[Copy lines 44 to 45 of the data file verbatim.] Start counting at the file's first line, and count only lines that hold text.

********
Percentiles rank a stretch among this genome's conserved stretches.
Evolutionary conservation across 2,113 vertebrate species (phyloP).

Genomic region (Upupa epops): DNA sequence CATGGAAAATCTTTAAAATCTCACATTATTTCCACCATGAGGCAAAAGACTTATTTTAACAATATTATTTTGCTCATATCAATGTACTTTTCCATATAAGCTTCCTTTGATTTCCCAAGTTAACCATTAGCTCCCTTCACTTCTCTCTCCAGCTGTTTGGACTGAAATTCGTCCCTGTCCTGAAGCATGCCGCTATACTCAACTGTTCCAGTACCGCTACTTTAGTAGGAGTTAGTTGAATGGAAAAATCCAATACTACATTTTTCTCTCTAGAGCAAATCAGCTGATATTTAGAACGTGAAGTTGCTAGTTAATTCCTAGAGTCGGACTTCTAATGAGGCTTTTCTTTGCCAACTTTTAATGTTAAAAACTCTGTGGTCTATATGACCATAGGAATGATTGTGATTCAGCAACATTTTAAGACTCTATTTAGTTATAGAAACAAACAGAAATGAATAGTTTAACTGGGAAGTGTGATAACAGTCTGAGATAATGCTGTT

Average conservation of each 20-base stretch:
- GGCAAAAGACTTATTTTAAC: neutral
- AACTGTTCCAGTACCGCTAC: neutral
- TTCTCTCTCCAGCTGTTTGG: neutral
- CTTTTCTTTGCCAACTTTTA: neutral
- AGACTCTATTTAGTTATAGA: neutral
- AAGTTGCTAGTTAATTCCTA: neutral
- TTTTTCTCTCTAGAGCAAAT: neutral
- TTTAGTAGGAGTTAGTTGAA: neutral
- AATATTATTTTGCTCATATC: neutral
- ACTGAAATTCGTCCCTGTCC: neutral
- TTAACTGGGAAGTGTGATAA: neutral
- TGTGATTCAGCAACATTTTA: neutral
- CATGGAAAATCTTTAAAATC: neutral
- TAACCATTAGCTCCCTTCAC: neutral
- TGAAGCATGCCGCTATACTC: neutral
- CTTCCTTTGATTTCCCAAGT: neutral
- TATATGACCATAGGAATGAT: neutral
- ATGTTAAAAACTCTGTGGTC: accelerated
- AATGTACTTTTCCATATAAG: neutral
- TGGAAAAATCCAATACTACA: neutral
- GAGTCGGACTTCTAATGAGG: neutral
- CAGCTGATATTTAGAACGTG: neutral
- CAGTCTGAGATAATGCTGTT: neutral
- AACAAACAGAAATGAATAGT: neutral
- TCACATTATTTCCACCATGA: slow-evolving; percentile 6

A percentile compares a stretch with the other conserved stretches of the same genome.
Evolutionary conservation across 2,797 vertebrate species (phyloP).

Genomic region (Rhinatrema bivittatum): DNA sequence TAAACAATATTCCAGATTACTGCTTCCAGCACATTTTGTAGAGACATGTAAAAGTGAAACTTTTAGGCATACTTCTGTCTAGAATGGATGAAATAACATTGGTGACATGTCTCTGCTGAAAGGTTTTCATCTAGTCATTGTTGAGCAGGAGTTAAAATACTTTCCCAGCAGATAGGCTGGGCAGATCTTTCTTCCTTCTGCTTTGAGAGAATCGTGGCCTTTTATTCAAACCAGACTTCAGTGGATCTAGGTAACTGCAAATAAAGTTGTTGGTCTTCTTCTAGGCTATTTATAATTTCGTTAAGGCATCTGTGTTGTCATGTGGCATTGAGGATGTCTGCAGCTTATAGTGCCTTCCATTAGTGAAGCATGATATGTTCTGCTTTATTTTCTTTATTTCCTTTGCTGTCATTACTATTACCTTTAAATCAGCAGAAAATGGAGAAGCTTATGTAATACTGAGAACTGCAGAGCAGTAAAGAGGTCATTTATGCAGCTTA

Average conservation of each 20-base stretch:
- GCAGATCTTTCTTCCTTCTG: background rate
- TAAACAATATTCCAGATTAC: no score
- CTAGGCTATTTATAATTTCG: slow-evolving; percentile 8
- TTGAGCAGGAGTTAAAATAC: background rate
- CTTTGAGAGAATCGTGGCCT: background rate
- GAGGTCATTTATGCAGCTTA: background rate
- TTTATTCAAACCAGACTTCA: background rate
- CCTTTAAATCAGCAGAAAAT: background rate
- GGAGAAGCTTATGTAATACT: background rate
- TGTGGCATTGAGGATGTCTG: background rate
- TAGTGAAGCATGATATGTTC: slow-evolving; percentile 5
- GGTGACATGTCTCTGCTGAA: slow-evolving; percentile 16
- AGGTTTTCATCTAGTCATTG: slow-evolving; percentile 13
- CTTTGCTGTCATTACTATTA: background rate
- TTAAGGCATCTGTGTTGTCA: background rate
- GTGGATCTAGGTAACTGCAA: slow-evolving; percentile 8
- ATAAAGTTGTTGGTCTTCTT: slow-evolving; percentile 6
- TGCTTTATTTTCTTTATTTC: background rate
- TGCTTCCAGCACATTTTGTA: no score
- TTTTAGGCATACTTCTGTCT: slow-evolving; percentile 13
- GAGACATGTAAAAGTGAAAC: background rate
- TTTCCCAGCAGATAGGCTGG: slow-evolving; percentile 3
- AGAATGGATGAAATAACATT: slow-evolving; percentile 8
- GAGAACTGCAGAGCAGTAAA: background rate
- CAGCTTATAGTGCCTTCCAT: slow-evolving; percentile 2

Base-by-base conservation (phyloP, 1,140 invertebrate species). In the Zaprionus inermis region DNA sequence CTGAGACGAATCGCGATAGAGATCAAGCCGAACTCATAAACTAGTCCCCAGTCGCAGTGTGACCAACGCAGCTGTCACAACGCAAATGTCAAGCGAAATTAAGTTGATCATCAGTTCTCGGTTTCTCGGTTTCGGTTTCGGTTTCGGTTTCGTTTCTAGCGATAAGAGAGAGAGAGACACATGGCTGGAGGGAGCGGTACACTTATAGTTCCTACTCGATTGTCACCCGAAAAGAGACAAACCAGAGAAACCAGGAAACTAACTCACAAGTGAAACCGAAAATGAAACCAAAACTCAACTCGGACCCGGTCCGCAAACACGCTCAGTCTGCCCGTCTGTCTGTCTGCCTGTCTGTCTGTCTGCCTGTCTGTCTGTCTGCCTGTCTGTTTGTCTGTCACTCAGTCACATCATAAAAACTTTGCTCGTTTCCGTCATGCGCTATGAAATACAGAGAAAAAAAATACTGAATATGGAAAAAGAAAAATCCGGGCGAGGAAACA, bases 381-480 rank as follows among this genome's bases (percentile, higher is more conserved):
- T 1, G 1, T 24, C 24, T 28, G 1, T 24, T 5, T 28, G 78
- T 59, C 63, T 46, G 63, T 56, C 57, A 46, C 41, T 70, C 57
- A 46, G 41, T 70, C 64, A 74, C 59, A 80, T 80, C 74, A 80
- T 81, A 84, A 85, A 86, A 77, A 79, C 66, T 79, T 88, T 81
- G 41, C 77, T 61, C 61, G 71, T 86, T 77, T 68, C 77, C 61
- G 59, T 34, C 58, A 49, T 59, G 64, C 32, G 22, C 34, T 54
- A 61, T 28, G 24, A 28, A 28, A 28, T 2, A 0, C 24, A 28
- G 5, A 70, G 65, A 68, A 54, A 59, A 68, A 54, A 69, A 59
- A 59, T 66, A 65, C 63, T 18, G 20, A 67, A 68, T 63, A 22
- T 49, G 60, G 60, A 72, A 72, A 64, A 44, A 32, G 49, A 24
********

- TAGTGAAGCATGATATGTTC: slow-evolving; percentile 5
- GGTGACATGTCTCTGCTGAA: slow-evolving; percentile 16